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Revista Española de Enfermedades Digestivas

versión impresa ISSN 1130-0108

Rev. esp. enferm. dig. vol.107 no.6 Madrid jun. 2015




Hemocholecyst: A rare cause of acute abdomen


Key words: Hemocholecyst. Hemoperitoneum. Jaundice.


Dear Editor,

We present a case of acute abdomen with hemoperitoneum and high gastrointestinal bleeding due to a hemocholecyst.


Case report

A 85-year-old woman with a medical history of diabetes mellitus, hypertension and atrial fibrillation treated with warfarine. She went to the emergency room for abdominal pain in upper right quadrant, mucocutaneous jaundice and melena. On admission, laboratory examinations showed increased levels of total bilirubin 2.02 mg/dL, direct bilirubin 1.66 mg/dL, aspartate aminotransferase 360 IU/L and alanine aminotransferase 207 IU/L with normal levels of amylase (46 IU/L). She had leukocytosis with decreased hemogram (hemoglobin 7.3 g/dL and hematocrit 23%). Abdominal ultrasound reported an acute cholecystitis with choledocolitiasis and she was admitted in the Hospital for treatment.

During admission, she presented an episode of acute abdominal pain with abdominal distension, melena and hemodynamic destabilization. Fluidoterapy was started and she needed blood transfusion. A gastroscopy was performed, that showed clots in stomach and duodenum without observing the cause of the bleeding. Due to the persistence of gastrointestinal bleeding, a CT-angiography was made which showed hemoperitoneum and distended gallbladder that contained a high attenuation material inside with a possible leak of contrast leakage and a discontinuity of the gallbladder wall, which was suggestive of perforation (Fig. 1).



Emergency surgery was performed due to the patient clinical status. Intraoperatively, a 3-liter of hemoperitoneum and a perforated gallbladder were found. The cause of the bleeding was a polypoid lesion inside the gallbladder. Cholecystectomy, clot extraction of bile duct and T-tube drainage trans-cystic was performed.

After surgery, the patient's symptoms improved and she was discharged on the 8th day postoperative.



A hemocholecyst is a clot-filled gallbladder caused by bleeding into its lumen. The term HC was first introduced in 1961 by Fitzpatrick (1), and since then, few cases have been described in the literature. It has many causes including gallbladder trauma, iatrogenic manipulation, biliary tumors, parasites, ischemia, cystic artery aneurysm or neighboring arteries or coagulation disorders (2-4).

HC clinic depends on the amount of bleeding or the presence of clots. Normally, presents as biliary colic pain, jaundice and gastrointestinal tract hemorrhage. If the bleeding reaches the digestive tract through the bile duct, the patient can refer melena or hematemesis. Clots on the biliary tree may cause obstructive jaundice or pancreatitis (5).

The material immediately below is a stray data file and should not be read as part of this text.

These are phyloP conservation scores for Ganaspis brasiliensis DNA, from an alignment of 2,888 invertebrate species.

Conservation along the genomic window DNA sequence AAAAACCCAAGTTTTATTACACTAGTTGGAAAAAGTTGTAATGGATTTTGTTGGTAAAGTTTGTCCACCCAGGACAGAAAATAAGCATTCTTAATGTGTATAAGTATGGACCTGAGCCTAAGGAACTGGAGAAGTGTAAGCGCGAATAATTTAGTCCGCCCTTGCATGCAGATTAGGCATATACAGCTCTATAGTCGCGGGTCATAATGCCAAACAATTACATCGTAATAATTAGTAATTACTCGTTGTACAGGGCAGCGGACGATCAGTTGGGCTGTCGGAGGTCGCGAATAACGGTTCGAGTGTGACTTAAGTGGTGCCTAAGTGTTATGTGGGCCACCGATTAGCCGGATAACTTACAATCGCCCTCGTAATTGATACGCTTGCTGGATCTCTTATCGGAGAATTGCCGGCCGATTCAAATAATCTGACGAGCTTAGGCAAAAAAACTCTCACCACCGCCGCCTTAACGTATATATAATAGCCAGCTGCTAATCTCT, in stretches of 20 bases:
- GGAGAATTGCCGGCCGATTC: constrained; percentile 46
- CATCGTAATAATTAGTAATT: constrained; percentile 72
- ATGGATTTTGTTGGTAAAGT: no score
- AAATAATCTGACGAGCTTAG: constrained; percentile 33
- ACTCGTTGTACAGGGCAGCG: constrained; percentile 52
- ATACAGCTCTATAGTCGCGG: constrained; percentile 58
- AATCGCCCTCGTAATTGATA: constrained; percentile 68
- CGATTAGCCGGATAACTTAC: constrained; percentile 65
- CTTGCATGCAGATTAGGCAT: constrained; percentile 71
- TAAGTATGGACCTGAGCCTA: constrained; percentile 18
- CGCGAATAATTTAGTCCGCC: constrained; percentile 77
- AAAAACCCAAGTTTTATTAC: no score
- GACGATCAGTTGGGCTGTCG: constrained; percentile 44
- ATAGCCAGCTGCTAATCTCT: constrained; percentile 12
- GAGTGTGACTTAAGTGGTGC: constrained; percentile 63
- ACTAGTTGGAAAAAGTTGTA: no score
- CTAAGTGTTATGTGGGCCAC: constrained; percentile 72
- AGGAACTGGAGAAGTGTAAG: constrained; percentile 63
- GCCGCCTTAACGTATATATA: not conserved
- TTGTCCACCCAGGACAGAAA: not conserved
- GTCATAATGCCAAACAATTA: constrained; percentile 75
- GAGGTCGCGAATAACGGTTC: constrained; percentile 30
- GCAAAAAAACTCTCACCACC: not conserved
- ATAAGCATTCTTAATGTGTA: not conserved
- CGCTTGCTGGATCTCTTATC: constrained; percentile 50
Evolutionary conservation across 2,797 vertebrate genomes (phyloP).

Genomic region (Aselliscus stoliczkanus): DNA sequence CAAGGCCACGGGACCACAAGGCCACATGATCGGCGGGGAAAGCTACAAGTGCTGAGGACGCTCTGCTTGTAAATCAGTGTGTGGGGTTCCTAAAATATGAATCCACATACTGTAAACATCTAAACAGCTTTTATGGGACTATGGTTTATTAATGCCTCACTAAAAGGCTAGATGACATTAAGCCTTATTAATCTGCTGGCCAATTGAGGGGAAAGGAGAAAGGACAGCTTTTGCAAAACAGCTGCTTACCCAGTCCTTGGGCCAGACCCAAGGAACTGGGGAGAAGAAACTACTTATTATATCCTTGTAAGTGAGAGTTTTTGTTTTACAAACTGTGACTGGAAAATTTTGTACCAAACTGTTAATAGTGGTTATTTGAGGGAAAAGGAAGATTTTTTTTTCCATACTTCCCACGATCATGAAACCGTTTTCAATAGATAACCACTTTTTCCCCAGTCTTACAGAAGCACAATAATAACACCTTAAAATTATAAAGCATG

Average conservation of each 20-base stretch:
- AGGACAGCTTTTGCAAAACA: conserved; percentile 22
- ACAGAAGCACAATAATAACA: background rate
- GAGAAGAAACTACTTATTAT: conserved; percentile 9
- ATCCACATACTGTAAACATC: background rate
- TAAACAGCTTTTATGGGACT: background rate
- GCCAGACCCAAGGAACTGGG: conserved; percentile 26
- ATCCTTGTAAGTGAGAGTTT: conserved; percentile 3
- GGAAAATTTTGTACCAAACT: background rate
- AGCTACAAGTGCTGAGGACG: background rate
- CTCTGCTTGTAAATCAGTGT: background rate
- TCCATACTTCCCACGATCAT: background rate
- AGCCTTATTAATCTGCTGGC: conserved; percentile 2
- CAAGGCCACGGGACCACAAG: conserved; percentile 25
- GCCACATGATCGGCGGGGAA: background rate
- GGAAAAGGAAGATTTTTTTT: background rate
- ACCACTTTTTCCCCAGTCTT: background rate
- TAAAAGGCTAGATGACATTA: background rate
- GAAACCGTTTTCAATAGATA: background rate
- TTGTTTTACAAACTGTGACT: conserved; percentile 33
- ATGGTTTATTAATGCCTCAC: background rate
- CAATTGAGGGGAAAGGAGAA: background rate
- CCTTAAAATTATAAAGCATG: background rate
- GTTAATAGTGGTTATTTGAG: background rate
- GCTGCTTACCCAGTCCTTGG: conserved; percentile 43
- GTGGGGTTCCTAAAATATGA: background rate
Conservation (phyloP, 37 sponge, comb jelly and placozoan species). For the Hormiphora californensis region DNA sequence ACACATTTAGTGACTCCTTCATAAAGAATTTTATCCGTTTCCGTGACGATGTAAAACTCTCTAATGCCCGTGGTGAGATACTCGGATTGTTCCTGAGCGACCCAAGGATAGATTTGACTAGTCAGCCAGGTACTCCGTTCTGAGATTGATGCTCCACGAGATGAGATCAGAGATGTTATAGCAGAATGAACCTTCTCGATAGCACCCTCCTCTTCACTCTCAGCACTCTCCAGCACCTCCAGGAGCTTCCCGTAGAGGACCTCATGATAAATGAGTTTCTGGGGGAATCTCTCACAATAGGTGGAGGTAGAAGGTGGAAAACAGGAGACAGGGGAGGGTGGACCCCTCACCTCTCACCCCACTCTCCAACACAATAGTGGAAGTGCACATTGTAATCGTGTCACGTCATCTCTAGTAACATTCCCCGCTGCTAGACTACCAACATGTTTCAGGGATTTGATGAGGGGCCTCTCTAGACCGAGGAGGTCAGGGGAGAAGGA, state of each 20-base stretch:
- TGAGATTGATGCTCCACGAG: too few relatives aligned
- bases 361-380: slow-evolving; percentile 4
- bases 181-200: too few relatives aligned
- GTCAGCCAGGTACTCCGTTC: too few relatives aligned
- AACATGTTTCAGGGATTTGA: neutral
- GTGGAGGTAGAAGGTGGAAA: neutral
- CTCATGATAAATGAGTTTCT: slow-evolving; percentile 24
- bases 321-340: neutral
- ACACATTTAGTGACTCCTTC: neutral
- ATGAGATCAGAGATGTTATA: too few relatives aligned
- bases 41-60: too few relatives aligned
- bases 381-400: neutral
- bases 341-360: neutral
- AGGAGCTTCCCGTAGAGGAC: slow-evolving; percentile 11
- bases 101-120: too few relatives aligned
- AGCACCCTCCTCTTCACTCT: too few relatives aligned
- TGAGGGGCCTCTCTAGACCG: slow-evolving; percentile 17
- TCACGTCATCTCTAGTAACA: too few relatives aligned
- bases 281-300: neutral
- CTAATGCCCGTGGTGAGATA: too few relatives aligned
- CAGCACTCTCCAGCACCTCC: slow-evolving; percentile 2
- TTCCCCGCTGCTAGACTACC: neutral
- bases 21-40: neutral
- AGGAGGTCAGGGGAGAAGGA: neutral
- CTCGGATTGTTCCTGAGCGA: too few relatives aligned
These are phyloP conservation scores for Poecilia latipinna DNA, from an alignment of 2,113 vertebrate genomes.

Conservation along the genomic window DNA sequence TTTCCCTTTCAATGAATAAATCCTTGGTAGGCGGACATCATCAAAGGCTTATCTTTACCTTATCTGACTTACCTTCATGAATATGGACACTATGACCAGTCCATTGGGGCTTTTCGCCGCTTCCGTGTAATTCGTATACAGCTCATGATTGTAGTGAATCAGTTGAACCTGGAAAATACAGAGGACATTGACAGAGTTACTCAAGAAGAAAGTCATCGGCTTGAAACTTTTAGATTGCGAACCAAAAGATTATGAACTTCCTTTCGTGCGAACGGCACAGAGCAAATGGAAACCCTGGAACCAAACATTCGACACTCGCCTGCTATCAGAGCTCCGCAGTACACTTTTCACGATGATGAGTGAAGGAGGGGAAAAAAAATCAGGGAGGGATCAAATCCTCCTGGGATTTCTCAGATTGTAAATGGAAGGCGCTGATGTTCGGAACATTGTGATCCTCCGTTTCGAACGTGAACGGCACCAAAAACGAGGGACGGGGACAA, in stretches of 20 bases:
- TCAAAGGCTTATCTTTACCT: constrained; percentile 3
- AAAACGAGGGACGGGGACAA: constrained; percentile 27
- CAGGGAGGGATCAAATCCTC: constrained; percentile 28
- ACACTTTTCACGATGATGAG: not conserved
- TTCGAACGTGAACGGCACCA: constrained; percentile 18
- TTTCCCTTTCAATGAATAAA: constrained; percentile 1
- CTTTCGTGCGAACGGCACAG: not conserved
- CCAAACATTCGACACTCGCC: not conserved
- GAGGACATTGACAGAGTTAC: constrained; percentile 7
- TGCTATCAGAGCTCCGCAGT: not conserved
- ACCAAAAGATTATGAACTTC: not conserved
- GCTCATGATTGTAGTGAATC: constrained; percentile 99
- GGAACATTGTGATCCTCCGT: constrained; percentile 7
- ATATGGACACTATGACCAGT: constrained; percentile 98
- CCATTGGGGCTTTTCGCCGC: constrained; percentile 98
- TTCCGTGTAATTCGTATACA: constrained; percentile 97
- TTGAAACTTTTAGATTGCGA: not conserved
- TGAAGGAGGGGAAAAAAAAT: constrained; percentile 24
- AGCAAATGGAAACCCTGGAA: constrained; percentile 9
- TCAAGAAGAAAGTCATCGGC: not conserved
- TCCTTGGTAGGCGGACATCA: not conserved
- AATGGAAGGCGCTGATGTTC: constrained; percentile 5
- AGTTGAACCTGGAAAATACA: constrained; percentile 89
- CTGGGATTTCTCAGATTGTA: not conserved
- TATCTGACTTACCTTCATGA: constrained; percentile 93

Although diagnostic tests such as abdominal ultrasound, CT-scan or MRI are good techniques to identify the gallbladder, the preoperatory diagnosis is difficult. The US can show a gallbladder full of clots or echogenic material with a dilated biliary ducts and false images inside of lithiasis. CT-scan shows high density material in a distended gallbladder. Sometimes, findings can simulate a gallbladder cancer or a gallbladder hydrops with choledocolithiasis (6,7). The differential diagnosis of this clinical (jaundice, abdominal pain and gastrointestinal bleeding) should be made with pathologies such as hepatic artery pseudoaneurysm or cystic, hemorrhagic cholecystitis or gallbladder neoplasms among others (8,9). In fact, there is a great confusion between the HC and the hemorrhagic cholecistitis. In the first one, the clots in the gallbladder lumen cause a wall inflammation and in the second one, the inflammatory process caused by lithiasis produces rupture of the mucosae causing bleeding inside the gallbladder (4).

Cholecystectomy is the elective treatment, open or laparoscopic, depending on the clinical presentation (2,10). Due to our patient's clinical state and the hemoperitoneum we decided to perform emergency cholecystectomy through a midline laparotomy to a make proper exploration of the rest of the abdominal cavity.

The HC, although it is not frequently described, it should be considered in patients with gastrointestinal tract bleeding, jaundice and abdominal pain once the most common causes are ruled out, in order to procure an early and a better treatment.


María Díaz-Tobarra, Marina Garcés-Albir,
David Moro-Valdezate and Joaquín Ortega-Serrano

Gastrointestinal Surgery Department. Hospital Clínico Universitario. Valencia, Spain



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